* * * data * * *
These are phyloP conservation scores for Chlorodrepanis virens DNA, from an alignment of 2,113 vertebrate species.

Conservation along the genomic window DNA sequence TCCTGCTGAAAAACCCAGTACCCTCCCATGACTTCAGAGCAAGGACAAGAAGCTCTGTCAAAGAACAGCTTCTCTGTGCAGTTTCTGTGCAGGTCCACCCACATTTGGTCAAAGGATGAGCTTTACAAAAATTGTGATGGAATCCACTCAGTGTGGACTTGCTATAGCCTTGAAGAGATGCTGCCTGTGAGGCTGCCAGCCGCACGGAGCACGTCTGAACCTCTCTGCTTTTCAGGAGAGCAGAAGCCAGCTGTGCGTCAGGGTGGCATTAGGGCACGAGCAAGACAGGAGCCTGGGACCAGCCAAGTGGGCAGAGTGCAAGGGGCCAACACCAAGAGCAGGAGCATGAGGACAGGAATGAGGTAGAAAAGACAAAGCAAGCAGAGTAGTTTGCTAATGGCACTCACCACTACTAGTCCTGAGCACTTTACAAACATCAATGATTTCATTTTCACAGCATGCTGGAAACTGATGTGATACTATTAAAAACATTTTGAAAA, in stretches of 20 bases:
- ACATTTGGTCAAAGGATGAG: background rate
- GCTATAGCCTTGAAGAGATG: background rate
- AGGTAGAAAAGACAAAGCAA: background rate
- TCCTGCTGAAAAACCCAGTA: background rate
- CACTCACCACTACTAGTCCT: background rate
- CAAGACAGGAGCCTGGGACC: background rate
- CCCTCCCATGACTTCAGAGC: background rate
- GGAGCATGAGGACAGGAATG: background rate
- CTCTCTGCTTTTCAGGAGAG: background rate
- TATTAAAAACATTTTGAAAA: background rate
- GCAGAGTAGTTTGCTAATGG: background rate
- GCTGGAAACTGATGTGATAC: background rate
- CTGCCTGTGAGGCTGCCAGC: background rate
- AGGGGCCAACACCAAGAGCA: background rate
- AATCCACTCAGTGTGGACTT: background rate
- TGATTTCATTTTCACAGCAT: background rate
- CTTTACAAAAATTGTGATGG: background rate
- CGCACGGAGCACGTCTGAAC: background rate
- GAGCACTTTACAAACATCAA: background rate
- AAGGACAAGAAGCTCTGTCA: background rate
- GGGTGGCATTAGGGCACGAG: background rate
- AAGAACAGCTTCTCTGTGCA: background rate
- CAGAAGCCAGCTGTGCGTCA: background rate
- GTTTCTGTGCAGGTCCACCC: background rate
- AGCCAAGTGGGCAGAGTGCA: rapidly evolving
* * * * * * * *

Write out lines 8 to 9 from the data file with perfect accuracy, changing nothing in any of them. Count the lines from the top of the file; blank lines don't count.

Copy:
- CAAGACAGGAGCCTGGGACC: background rate
- CCCTCCCATGACTTCAGAGC: background rate